5 December 2011
Campaigns to ward off obesity in the UK have taken centre stage over recent years as more and more people are being medically classed as a dangerous weight. Latest figures have shown that Britain is the fattest nation in Europe - something that has caused experts to re-evaluate the methods of encouraging a healthy lifestyle.
As Christmas approaches, the seasonal woes about healthy eating and dieting are at the forefront of some people's minds. Patients who are considering weight loss surgery may be feeling the strain of festive temptations, but specialist studies have shown how to maintain a healthy and nutritious balance of food and exercise.
According to statistics from patient.co.uk, around one in four men and women in the UK have a body mass index (BMI) of more than 30, which classes them as obese. Furthermore, on average two in 100 adults are morbidly obese with a BMI of 40 or more.
A representative from the Chartered Society of Physiotherapy, one of the profession's largest membership organisations, has suggested that keeping weight at a healthy level during Christmastime can be done through careful planning and willpower.
Sammy Margo, chartered physiotherapist, said: "You already have your New Year's resolutions lined up so why not make an effort to start your New Year's resolutions already. For example, if your New Year's resolution is to get fit, why don't you already start getting your 30 minutes of walking in per day before Christmas has arrived?"
She added that walking, cycling and swimming are good cardiovascular activities to do that won't overload joints.
A study by researchers at the Spanish Foundation for Science and Technology found that exercise helps people to eat a healthy diet and that this is key to combating obesity.
Miguel Alonso Alonso, a researcher at Harvard University who has published a bibliographical compilation on the subject, which was originally made public in the journal Obesity Reviews, said: "Understanding the interaction between exercise and a healthy diet could improve preventative and therapeutic measures against obesity by strengthening current approaches and treatments."
The study looked at the effect increased body movement has on food choices and found that a healthy diet and the right amount of physical exercise often come hand in hand and that people who are more active are likely to choose more nutritious meals.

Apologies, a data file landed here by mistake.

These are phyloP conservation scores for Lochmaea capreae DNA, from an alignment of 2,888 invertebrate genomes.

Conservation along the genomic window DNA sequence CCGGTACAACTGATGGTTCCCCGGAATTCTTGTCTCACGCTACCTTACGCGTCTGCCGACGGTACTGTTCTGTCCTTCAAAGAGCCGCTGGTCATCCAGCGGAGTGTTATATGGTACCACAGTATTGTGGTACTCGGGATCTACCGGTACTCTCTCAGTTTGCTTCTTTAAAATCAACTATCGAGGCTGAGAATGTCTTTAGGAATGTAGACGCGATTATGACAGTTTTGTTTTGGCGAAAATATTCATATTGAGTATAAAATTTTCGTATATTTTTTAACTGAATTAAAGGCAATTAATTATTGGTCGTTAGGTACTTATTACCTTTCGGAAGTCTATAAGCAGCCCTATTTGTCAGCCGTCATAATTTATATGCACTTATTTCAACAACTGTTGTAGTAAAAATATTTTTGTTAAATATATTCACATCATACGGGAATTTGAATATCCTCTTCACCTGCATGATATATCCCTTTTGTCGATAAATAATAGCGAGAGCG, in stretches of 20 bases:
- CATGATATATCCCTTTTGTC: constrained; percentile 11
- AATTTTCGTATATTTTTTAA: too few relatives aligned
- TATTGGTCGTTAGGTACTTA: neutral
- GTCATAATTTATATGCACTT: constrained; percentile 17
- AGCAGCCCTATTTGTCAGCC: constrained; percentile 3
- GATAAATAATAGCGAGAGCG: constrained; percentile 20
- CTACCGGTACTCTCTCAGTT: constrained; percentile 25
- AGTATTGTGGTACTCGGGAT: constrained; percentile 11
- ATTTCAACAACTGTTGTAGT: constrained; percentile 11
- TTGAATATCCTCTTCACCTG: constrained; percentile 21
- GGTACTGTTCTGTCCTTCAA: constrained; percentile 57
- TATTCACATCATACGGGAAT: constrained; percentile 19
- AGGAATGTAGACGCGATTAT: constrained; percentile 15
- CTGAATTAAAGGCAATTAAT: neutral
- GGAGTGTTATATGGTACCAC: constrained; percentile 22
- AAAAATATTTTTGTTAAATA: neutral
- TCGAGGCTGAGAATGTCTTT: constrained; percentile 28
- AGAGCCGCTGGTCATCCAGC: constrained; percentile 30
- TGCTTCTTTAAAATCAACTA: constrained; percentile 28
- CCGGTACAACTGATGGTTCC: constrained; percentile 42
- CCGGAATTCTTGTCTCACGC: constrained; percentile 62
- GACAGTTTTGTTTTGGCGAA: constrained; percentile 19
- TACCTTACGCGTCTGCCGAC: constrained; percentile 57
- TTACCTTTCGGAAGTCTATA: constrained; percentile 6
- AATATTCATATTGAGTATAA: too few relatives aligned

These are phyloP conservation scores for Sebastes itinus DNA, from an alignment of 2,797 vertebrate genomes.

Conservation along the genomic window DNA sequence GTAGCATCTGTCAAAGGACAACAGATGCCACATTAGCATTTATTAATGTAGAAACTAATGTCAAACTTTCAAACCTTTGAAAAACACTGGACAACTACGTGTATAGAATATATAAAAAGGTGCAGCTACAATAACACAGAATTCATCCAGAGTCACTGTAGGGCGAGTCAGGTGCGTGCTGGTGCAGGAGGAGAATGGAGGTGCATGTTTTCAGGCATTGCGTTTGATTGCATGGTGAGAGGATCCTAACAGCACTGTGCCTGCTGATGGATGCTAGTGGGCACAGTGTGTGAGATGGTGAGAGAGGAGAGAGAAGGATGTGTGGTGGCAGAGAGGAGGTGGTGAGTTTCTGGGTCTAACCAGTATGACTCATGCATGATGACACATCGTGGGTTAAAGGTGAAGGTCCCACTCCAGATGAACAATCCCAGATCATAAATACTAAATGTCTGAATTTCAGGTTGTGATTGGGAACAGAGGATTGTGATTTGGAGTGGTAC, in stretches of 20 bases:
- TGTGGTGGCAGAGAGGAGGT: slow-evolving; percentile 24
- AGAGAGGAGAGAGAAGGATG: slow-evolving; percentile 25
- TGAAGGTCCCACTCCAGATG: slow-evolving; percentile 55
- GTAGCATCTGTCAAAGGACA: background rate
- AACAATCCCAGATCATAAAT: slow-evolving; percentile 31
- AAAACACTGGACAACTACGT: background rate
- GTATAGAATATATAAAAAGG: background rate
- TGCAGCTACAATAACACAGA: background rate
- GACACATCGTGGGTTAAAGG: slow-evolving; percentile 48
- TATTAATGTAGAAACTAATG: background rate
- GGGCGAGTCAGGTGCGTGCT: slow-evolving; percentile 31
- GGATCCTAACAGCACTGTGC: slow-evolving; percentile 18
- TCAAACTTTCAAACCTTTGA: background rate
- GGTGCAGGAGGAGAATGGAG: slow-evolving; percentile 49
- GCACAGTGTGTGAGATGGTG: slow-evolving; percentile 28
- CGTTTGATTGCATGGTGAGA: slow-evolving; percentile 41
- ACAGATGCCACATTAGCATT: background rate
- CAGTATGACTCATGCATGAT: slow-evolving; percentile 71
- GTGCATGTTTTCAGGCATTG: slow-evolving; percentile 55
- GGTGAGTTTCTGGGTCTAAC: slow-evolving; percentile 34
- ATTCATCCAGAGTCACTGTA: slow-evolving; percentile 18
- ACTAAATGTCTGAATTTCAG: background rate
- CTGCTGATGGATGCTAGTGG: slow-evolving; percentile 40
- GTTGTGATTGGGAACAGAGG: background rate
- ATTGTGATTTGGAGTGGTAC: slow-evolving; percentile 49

With the constant stream of advice and campaigns highlighting healthy eating and exercise, how has Britain become so big?
Patient.co.uk reports that since 1980, the number of obese adults in the UK has nearly tripled. This has been called the obesity epidemic. Additionally, data published on Eurostat shows this has reached unprecedented proportions, as Britons are now categorised as the most overweight people in the EU.
Figures from Europe show that out of 19 countries, nearly a quarter of all UK women are classed as obese - the largest proportion found in the study.
Just over 22 per cent of UK men are classed as obese, coming second only to Malta.
After the UK, the countries with the highest levels of female obesity are Malta, with 21.1 per cent of all females clinically overweight and Latvia, where 20.9 per cent of people have an BMI of 30 or above.
Health Secretary Andrew Lansley launched a campaign to crack down on these figures and suggested that as a nation, Brits need to eat five billion fewer calories a day.
According to Miguel Alonso Alonso, part of the study at the Spanish Foundation for Science and Technology, physical exercise seems to encourage a healthy diet and when exercise is added to a weight-loss diet, treatment of obesity is more successful and the diet is adhered to in the long run.
Posted by Philip Briggs
Alonso-Alonso, Miguel., et al., "The neurocognitive connection between physical activity and eating behavior", Obesity Reviews October 2011.
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